The section of the report starting on p.226, by way of making a case for the creation of a Tertiary Education Commission to do long term systemic planning etc., implicitly criticises the decision of the Hawke Government in 1988 to abolish a body with the same name and similar responsibilities, noting that since then the system has been overseen by “policy departments which lack a long-term system focus and have instead prioritised responsiveness to ministerial and government priorities”.

The latter (responsiveness to the government of the day) was, in fact, a primary (stated) reason for the abolition of the former Commission.

Whether this government genuinely wants independent advice and long-term thinking, or whether it mainly wants the veneer of that, and an institution which it can stack to make life uncomfortable for a future Coalition government is another question – made all the more interesting by the current debate over the independence of the Reserve Bank.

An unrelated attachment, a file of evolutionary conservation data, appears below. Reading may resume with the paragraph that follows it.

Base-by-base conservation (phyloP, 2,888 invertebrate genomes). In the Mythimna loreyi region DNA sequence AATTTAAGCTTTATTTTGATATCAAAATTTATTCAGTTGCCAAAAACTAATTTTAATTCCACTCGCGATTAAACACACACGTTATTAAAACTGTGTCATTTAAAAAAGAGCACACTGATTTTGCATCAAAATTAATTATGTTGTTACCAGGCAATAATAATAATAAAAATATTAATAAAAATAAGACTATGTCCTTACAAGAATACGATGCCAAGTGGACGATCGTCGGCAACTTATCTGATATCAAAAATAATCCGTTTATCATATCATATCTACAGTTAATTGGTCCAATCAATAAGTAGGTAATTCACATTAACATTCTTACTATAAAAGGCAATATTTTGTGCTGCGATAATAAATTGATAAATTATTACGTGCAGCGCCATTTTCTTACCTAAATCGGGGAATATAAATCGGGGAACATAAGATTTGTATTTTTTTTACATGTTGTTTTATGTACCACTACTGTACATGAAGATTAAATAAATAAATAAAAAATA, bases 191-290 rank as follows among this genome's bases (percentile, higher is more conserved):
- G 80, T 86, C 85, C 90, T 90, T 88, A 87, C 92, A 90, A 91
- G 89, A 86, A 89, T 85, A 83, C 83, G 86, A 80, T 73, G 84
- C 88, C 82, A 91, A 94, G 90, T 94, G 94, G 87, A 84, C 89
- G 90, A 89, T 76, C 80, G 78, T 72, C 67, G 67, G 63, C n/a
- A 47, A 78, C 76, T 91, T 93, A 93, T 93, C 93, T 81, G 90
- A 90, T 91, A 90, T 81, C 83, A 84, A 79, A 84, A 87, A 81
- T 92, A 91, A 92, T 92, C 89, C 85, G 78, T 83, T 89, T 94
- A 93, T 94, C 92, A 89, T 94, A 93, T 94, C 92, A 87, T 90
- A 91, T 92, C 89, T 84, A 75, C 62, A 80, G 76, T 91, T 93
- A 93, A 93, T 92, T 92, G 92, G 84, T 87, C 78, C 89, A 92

My son finished a degree at ANU 12 months ago & is now earning $85k in the Public Service. My mate’s son became a plumber & is now earning $200k.
Can’t find an electrician, chippie or mechanic yet our Unis are churning out scores of people with (almost) worthless degrees.

Tom Worthington4:27 pm 28 Feb 24

I was happy some of my suggestions got into the Universities Accord Report. No doubt I was not the only one to suggest 80% of the workforce should at least have gone to TAFE. This is not just credentialism, we need people who know how to do technical jobs (what the “T” in TAFE stands for).

Stephen Saunders3:02 pm 28 Feb 24

A paradox of 21st century Australia is that, despite ever-growing numbers of university graduates in the labour market, and ever-increasing “student” immigration, “skill shortages” are always the government refrain. And productivity growth has plummeted.

This report ignores all of that, and recommends that More Of The Same will fix it. Why exactly do 55% of our workers need to be graduates? That’s just credentialism.